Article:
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Sidney’s downtown identified as an economic strength, but challenges also found

Report to council the first of two informing Sidney’s economic development strategy
A new economic study assessing Sidney’s current situation finds its waterfront and shoreline access, as well as waterfront views, a strength. (Wolf Depner/News Staff)

A report designed to help Sidney develop an economic strategy finds a familiar list of challenges facing the community, while also highlighting strengths.

The report by Lions Gate Consulting, the first of two to be delivered on the topic, was presented to council at its Monday meeting (March 28). It assessed Sidney’s current situation using information gained from such sources as community and business surveys, current town and regional growth policies and objectives, and economic and employment data prepared by the South Island Prosperity Project, Sidney’s partner on the strategy.

As part of a strengths, challenges and opportunities analysis, the report stated, “(Sidney) has many economic and socio-community strengths it can play to. Its quality of life is best characterized by its small-town ambiance and a tight-knit community that enjoys a strong sense of place.”

The town’s relatively compact layout was also seen as a strength, with livability enhanced by the fact many amenities and services such as recreational facilities and green spaces are within walking distance. As well, the highway, ferry and nearby air travel connections makes Sidney accessible to 80 per cent of the provincial market.

Looking at the existing business mix, the report pointed to a “tight-knit group of diversified and future-orientated entrepreneurs and three main economic areas in the West Side, Harbour Road and Downtown districts, which offer strong potential for future growth and development.”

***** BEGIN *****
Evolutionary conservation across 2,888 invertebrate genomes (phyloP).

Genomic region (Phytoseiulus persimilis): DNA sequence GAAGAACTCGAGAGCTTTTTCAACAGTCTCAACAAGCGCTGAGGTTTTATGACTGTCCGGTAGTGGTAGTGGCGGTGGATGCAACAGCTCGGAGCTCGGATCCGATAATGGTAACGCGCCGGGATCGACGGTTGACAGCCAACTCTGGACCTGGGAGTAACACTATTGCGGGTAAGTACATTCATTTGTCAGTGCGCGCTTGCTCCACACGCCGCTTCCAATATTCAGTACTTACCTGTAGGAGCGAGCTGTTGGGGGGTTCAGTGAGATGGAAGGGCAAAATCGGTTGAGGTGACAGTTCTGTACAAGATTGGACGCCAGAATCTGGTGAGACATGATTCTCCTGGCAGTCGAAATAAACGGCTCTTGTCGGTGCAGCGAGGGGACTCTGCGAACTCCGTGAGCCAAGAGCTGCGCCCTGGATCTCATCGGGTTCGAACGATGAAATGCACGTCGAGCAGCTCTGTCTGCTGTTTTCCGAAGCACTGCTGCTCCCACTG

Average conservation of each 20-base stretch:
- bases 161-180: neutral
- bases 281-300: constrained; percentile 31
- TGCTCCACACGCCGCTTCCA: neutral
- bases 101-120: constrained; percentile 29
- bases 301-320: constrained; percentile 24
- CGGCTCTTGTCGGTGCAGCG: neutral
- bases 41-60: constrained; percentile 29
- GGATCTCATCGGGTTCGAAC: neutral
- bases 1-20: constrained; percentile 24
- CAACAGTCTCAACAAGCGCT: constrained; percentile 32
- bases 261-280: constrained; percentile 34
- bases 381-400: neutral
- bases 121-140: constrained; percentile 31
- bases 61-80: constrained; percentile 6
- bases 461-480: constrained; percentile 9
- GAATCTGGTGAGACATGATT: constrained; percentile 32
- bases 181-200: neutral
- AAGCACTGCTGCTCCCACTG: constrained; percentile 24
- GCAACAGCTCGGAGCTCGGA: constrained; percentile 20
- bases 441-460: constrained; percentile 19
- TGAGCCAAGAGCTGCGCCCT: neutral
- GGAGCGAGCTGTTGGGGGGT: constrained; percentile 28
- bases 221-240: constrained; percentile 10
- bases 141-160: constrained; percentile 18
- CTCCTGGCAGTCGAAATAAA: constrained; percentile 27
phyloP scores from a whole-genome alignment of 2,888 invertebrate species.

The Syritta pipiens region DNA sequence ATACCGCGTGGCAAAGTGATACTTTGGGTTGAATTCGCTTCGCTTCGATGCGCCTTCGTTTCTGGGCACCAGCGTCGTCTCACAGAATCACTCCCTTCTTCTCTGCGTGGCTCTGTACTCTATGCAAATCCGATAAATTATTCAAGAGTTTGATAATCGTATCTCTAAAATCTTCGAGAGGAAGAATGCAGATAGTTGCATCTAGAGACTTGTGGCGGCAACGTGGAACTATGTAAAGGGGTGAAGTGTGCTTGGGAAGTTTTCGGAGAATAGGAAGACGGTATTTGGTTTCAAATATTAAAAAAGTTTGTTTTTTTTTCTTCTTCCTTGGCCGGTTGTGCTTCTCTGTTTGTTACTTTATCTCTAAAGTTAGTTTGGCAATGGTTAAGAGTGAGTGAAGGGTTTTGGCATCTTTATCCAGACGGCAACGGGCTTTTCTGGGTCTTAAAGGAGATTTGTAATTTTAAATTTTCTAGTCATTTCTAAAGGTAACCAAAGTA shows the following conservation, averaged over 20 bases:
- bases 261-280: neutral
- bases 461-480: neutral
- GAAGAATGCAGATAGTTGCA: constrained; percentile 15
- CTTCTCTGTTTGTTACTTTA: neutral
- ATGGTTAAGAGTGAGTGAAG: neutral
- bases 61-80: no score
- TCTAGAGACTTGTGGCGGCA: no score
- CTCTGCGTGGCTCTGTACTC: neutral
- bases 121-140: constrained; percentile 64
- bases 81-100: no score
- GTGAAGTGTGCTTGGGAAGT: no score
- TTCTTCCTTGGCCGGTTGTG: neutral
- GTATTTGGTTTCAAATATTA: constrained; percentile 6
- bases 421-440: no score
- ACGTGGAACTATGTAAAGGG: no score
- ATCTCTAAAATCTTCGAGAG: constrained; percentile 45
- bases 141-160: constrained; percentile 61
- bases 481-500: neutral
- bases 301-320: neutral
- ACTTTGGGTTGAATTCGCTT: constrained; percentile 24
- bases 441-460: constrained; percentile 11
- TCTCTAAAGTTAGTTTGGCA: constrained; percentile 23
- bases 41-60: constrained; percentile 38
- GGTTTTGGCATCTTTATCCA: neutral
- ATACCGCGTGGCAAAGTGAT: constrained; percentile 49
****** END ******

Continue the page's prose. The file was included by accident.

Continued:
Challenges identified included the related issues of workforce housing and labour availability and retention – about 45 per cent of Sidney’s workforce comes from outside the community. Another is the fact Sidney has twice the percentage of seniors at 41 per cent than the province as a whole.

The report also characterizes as challenges the relatively limited transit options, lack of visual appeal, “friction between industrial and residential uses,” and balancing growth with Sidney’s small-town character.

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“Sidney is not immune to NIMBYism by residents, but if a balanced set of community values are to be achieved there is little doubt that industrial, commercial and residential development will have to occur in alignment,” it states. “Without a strong tax and employment base a bedroom community will emerge, which over time may compromise the area’s quality of life.”

Looking at broader trends that could shape Sidney in the future, the report argues the pandemic has triggered or accelerated changes in shopping behaviour that will permanently alter consumer businesses and the way communities plan around them.

“The shift to online retail and e-commerce is real and is expected to stick. What this means for high streets and downtowns is not yet clear, but persistent retail vacancies suggest new solutions are needed.”

Despite noting the heavy focus on Beacon Avenue over other industrial districts, the report also identifies Sidney’s downtown as a strength. “Unlike many communities across Canada, the downtown is diverse and vibrant and remains a regional retail and shopping destination.”

It also suggests Sidney could benefit from de-urbanization. “Technology has levelled the playing field for smaller cities and regions to compete for investment and talent, however, other factors are helping to drive ‘de-urbanization’ of the world’s cities.”

The report also identifies millennials as “the largest growing pool of workers” and a “substantial economic asset” for regions “To retain and attract this generation the focus needs to be on equal parts economic opportunity and quality of place, with an emphasis on communities where people can live, work and play.”

The full report can be accessed online at

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